(Source: larmoyante, via h-o-r-n-g-r-y)

"Literature, real literature, must not be gulped down like some potion which may be good for the heart or good for the brain—the brain, that stomach of the soul. Literature must be taken and broken to bits, pulled apart, squashed—then its lovely reek will be smelt in the hollow of the palm, it will be munched and rolled upon the tongue with relish; then, and only then, its rare flavor will be appreciated at its true worth and the broken and crushed parts will again come together in your mind and disclose the beauty of a unity to which you have contributed something of your own blood."

— Vladimir Nabokov, Lectures on Russian Literature (via c-ovet)

(Source: ivankaramazovs, via bookporn)



So this is the second big long thing that I’ve been compelled to write by things I’ve seen on Twitter. Maybe it’s the fact that 140 characters just aren’t enough to appear in any way reasonable and most Twitter arguments end up as polarised statements being hurled back and forth, Or heck, maybe…


The “Lap” Video

So I doubt as many people will see this as saw the video I posted around 3am last night (http://mergito.tumblr.com/post/55134539390) but I still wanted to write down and share my reasons for recording that video and posting it on twitter.

That sort of behaviour (whether it’s called “silly” or not) is part of a culture that makes women feel unwelcome and uncomfortable. These events happened during (very extended!) working hours in the Dáil - and there should be a level of professionalism there. When countless studies tell us that women are disinteresting in running for election, seeing this behaviour makes it less puzzling. I would not want to work somewhere that women were grabbed and pulled while working - even if it’s intended as playful. It exhibits a classic patriarchal view that women’s bodies exist for other people. 

It’s the same view that allows commentators to attack the appearance of female politicians, athletes or celebrities. It’s what makes street harassment so devastatingly prevalent. I don’t presume the TDs held such views in the forefront of their minds during these events, but it’s unthinking actions that allow these ideas to become so pervasive, and so dangerous.

I’m not a prude. I’m pretty sure I’m not a member of the “fun police”. But is it so much to ask that TDs act professional when deciding on issues of life and death? The event happened during the vote on whether women who are suicidal should be allowed to access an abortion. Minister Kathleen Lynch, responding to claims that women would lie to access abortion said “I thought Ireland had moved beyond this”. I liked to think the same.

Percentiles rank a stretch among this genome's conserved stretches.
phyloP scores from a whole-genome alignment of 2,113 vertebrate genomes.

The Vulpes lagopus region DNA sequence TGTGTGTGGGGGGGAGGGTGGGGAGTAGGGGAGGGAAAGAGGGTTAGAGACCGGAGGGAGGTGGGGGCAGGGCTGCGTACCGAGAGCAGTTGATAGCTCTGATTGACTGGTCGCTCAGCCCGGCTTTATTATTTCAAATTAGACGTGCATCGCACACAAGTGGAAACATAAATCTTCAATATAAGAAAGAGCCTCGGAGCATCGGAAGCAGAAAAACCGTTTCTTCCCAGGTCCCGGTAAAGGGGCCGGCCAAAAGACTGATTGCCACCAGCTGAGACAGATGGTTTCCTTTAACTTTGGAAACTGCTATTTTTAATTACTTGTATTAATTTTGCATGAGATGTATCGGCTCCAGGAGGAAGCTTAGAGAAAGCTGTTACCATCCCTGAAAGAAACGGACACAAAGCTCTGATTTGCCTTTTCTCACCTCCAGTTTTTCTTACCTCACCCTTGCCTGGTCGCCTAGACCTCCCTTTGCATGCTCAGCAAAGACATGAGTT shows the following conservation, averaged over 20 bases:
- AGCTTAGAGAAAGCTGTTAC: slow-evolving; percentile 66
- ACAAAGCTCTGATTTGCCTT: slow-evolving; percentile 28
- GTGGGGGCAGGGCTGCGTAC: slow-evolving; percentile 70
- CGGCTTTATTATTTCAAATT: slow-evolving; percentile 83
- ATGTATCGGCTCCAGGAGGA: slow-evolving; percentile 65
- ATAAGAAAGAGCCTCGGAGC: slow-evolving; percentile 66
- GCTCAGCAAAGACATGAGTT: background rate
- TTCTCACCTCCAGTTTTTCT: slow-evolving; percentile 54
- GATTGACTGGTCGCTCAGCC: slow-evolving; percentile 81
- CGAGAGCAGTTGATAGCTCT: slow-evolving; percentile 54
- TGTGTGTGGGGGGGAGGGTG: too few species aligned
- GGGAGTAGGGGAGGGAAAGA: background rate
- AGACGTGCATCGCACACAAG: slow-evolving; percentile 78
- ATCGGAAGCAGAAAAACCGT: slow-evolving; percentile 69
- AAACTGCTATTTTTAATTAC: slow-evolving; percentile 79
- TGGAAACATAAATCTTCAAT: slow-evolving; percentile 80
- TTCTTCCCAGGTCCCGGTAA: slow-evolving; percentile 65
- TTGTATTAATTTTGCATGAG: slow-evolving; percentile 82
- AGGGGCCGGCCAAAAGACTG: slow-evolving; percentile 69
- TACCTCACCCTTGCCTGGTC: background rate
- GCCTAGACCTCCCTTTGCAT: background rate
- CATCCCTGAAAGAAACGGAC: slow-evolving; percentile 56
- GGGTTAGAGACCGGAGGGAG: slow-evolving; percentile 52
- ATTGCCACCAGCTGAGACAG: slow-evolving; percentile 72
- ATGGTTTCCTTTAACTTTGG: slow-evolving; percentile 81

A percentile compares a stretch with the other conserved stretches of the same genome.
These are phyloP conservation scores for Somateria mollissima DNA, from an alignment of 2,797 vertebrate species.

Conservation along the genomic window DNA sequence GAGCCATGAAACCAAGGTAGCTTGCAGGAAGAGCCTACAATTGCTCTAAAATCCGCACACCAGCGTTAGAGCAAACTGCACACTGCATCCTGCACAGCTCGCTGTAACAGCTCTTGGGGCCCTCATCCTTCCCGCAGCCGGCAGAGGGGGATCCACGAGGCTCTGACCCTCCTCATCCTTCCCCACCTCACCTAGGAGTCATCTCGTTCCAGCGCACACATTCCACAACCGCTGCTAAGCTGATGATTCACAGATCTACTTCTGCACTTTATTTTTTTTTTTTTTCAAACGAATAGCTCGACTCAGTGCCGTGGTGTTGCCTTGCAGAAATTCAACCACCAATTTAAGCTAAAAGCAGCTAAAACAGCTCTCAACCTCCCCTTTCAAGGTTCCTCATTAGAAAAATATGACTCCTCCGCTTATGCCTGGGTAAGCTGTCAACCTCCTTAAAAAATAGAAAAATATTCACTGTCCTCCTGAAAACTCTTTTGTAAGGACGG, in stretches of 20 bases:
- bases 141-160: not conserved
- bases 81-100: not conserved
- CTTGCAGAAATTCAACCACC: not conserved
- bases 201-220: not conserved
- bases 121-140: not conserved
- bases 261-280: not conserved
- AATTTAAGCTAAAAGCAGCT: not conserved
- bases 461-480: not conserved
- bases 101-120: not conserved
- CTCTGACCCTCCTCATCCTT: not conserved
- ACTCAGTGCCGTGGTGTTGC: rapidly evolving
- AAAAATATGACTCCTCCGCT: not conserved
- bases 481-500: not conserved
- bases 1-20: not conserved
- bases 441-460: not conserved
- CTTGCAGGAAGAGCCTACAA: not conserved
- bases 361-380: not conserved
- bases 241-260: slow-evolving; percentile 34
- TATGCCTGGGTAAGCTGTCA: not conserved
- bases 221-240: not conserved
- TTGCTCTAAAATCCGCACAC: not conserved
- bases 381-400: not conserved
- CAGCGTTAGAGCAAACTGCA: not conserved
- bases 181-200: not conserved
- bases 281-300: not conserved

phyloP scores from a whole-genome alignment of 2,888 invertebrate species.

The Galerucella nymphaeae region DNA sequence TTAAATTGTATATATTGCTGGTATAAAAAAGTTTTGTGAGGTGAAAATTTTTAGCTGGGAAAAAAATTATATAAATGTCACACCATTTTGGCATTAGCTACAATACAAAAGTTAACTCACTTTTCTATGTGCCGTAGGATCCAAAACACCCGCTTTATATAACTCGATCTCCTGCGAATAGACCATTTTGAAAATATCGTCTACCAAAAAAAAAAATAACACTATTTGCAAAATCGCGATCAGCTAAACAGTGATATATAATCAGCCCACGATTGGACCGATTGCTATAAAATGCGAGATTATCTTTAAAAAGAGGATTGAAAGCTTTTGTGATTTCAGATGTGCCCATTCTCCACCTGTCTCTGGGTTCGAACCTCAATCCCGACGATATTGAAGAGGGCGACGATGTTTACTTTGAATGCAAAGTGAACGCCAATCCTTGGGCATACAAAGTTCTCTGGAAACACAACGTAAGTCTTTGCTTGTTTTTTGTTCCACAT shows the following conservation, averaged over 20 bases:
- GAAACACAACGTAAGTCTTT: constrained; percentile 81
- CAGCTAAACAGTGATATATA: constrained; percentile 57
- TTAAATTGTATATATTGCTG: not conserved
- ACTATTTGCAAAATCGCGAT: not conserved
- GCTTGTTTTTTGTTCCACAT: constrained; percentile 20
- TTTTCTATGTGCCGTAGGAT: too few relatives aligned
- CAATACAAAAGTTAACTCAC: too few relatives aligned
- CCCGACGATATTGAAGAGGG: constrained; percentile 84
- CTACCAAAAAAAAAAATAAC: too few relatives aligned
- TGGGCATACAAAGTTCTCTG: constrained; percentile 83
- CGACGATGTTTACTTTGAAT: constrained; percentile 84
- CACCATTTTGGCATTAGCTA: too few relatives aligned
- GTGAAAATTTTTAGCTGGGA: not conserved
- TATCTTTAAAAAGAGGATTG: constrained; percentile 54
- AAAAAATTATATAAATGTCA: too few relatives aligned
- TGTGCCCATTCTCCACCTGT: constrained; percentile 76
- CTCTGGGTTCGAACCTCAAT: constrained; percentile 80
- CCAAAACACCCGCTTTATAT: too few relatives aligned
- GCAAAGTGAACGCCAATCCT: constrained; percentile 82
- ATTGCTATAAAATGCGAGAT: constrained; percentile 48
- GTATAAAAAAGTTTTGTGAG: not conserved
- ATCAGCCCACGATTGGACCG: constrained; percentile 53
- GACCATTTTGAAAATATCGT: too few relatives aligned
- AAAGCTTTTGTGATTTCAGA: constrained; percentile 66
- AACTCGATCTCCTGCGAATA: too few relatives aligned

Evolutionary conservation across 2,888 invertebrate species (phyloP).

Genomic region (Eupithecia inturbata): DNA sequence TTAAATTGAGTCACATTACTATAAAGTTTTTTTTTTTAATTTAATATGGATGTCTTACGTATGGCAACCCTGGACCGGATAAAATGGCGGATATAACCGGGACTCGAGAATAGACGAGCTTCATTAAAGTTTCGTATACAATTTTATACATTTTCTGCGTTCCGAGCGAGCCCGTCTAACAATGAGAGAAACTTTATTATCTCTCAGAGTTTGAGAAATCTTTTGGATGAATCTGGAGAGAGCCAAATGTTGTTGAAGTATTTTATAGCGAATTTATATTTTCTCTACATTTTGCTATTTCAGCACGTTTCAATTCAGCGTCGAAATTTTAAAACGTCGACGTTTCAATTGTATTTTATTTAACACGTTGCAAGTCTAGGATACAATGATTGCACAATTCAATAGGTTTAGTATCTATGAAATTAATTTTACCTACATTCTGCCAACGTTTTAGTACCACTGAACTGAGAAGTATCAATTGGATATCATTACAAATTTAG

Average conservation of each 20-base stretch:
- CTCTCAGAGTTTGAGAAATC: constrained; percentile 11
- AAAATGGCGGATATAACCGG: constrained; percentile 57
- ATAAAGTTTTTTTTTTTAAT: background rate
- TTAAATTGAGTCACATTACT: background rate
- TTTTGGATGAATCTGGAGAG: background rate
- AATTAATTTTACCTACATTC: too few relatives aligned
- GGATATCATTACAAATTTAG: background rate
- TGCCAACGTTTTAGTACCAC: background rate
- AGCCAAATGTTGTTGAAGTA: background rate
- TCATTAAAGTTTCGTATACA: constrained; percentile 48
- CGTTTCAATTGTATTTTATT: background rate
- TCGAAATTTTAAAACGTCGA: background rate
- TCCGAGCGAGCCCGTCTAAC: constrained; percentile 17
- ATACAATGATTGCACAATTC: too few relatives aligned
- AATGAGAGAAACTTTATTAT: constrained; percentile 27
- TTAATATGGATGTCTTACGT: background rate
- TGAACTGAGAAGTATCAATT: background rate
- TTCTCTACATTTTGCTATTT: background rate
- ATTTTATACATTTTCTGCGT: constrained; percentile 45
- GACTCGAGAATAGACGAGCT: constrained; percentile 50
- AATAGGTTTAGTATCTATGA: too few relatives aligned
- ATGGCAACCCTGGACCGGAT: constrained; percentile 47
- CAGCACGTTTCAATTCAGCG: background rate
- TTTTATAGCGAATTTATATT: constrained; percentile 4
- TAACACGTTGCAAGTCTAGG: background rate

update - Tom Barry has apologised. http://mergito.tumblr.com/post/55134539390



Why I’m in favour of gender quotas

A few years ago (okay, ages ago, I’m old), I made a speech at USI congress that very angrily classified any attempts at rectifying gender imbalances in student politics as being offensive and worse, counter productive. I really believed myself to be correct at the time. Most people would disagree with old me, but some do seem to think she was correct. Here is why I think she was completely wrong.

The more I look at our political system, and our society in general, the more I see the need for some action on creating gender equality at the political level.

This note will have, for fun, three main points. First I want to give a concrete explanation of the core problems that flow from having women underrepresented. Next, I want to look at some possible solutions and the effects that would flow from them. Finally, I will look at some of the arguments against such measures.

This is entirely Ireland focused. I promise not to mention Sweden or Rwanda. (Except for just there, soz.)

  1. The fact that women make up such a shockingly low number of TDs, senators and candidates is hugely problematic, unless you believe that women have some genetic/biological impediment to being good at representative politics. Since you don’t, the fact that so few women are trying to get into politics, and even fewer are being successful in such attempts highlights a discrimination that goes through the whole system. A working life that is tailored towards men who have supportive wives to do all the family stuff gives many women pause in considering a career in politics, and has even driven some women out of politics even after successfully getting elected. This bias hurts other groups too, as I’ll discuss later. Aside from the fact that this discrimination is anti-democratic, and just bad as discrimination in itself, it actually leads to poorer decision making.